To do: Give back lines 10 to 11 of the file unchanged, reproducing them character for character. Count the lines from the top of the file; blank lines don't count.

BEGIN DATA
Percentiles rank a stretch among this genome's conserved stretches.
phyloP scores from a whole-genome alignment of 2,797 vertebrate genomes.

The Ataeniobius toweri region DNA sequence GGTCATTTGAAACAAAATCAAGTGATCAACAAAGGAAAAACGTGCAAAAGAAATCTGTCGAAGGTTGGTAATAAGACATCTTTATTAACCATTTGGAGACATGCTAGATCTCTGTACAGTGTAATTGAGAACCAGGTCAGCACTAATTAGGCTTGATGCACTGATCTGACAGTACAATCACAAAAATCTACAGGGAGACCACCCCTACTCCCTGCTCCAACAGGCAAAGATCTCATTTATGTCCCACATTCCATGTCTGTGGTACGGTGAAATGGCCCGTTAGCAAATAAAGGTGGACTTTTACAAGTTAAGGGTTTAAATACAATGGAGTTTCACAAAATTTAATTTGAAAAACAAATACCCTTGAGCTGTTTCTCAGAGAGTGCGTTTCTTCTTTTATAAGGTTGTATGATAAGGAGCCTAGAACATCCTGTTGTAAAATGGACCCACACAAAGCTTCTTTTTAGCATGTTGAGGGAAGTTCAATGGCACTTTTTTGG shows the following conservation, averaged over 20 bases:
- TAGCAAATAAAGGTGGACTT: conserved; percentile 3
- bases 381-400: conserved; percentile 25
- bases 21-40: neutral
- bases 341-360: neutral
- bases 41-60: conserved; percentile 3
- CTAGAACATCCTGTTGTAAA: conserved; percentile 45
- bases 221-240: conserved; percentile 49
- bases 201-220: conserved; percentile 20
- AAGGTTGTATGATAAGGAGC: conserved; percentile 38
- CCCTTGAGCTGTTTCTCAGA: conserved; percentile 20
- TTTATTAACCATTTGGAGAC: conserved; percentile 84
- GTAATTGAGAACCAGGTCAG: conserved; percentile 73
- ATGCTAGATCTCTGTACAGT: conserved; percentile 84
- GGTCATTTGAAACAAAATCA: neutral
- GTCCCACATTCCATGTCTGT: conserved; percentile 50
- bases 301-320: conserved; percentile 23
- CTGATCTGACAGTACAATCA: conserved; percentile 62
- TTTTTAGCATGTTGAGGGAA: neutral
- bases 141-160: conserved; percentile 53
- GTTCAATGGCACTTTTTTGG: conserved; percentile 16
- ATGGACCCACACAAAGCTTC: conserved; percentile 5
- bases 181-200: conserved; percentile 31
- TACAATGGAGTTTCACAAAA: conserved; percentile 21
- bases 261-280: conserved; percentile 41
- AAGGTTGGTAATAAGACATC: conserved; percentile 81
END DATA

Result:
- bases 221-240: conserved; percentile 49
- bases 201-220: conserved; percentile 20